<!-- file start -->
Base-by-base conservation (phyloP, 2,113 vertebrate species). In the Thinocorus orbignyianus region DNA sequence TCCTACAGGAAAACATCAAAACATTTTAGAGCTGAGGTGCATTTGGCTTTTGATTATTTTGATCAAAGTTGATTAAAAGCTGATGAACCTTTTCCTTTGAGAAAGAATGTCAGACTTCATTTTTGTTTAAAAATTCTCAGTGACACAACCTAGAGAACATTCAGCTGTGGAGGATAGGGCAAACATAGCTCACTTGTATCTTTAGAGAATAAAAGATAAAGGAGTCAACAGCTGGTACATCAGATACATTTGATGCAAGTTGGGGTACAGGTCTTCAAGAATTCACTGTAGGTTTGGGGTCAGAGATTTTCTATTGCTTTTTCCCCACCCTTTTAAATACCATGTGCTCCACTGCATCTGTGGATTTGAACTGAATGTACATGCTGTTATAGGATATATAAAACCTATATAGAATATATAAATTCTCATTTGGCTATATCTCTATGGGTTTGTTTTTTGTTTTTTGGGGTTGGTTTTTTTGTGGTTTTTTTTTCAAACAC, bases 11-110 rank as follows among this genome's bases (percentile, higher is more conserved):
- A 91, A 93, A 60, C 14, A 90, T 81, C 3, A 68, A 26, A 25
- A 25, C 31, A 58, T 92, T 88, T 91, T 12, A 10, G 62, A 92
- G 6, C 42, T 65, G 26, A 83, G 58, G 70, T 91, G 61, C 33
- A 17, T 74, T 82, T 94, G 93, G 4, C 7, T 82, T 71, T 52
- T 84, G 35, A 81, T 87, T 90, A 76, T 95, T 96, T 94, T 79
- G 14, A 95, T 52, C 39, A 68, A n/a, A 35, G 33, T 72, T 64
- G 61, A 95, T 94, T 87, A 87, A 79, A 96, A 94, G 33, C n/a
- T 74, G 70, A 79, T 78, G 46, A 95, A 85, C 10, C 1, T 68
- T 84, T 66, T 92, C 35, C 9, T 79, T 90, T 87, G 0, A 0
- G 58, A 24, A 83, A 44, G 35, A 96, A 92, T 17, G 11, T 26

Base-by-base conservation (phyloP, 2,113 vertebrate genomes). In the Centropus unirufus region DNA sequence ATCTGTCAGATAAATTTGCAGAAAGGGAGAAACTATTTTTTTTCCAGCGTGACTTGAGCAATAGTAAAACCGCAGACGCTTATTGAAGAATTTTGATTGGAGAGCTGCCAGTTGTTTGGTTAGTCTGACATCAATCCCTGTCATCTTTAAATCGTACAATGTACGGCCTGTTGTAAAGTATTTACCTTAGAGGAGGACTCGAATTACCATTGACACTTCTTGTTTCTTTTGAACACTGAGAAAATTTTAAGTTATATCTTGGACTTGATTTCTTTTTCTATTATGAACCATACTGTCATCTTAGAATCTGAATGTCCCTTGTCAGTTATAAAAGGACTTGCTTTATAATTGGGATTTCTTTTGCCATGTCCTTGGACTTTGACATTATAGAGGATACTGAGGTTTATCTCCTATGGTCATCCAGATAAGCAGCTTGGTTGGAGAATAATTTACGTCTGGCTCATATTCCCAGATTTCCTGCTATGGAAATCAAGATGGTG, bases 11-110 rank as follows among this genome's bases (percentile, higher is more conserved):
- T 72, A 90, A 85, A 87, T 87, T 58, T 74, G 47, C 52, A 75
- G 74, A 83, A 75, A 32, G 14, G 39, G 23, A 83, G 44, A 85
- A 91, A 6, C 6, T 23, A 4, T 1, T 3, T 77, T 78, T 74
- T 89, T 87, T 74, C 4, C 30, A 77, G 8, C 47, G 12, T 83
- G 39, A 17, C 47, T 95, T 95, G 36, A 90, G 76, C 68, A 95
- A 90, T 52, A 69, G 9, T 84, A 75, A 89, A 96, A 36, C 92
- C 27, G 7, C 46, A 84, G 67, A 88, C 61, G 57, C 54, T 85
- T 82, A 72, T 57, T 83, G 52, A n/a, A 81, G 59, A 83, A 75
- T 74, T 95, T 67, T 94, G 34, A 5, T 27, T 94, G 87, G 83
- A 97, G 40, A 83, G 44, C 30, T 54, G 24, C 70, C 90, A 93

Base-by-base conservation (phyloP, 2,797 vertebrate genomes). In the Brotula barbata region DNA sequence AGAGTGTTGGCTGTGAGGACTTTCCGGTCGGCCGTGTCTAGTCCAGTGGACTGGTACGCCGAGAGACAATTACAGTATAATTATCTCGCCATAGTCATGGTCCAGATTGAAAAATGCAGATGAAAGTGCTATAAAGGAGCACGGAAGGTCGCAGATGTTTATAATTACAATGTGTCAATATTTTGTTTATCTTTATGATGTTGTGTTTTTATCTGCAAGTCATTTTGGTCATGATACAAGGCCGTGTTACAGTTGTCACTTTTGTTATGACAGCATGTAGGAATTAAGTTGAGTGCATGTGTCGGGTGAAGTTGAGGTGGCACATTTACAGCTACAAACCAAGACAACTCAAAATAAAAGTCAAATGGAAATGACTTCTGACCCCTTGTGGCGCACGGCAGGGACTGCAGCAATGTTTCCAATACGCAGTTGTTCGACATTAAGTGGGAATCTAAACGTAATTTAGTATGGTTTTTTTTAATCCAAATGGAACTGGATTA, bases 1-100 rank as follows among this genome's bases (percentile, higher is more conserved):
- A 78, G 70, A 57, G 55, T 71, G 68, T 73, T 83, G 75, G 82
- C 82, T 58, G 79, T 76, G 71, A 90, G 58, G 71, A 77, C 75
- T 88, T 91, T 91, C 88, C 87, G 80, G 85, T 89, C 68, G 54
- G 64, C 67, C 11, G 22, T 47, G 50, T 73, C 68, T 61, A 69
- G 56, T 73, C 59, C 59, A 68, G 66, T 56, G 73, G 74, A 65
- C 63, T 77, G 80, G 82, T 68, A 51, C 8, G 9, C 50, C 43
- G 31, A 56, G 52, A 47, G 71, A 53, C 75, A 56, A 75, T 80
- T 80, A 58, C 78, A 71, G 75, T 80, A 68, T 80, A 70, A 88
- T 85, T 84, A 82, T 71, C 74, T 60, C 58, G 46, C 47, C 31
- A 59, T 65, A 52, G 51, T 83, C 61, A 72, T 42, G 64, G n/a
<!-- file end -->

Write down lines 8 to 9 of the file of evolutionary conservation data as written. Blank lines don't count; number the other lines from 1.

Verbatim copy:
- G 61, A 95, T 94, T 87, A 87, A 79, A 96, A 94, G 33, C n/a
- T 74, G 70, A 79, T 78, G 46, A 95, A 85, C 10, C 1, T 68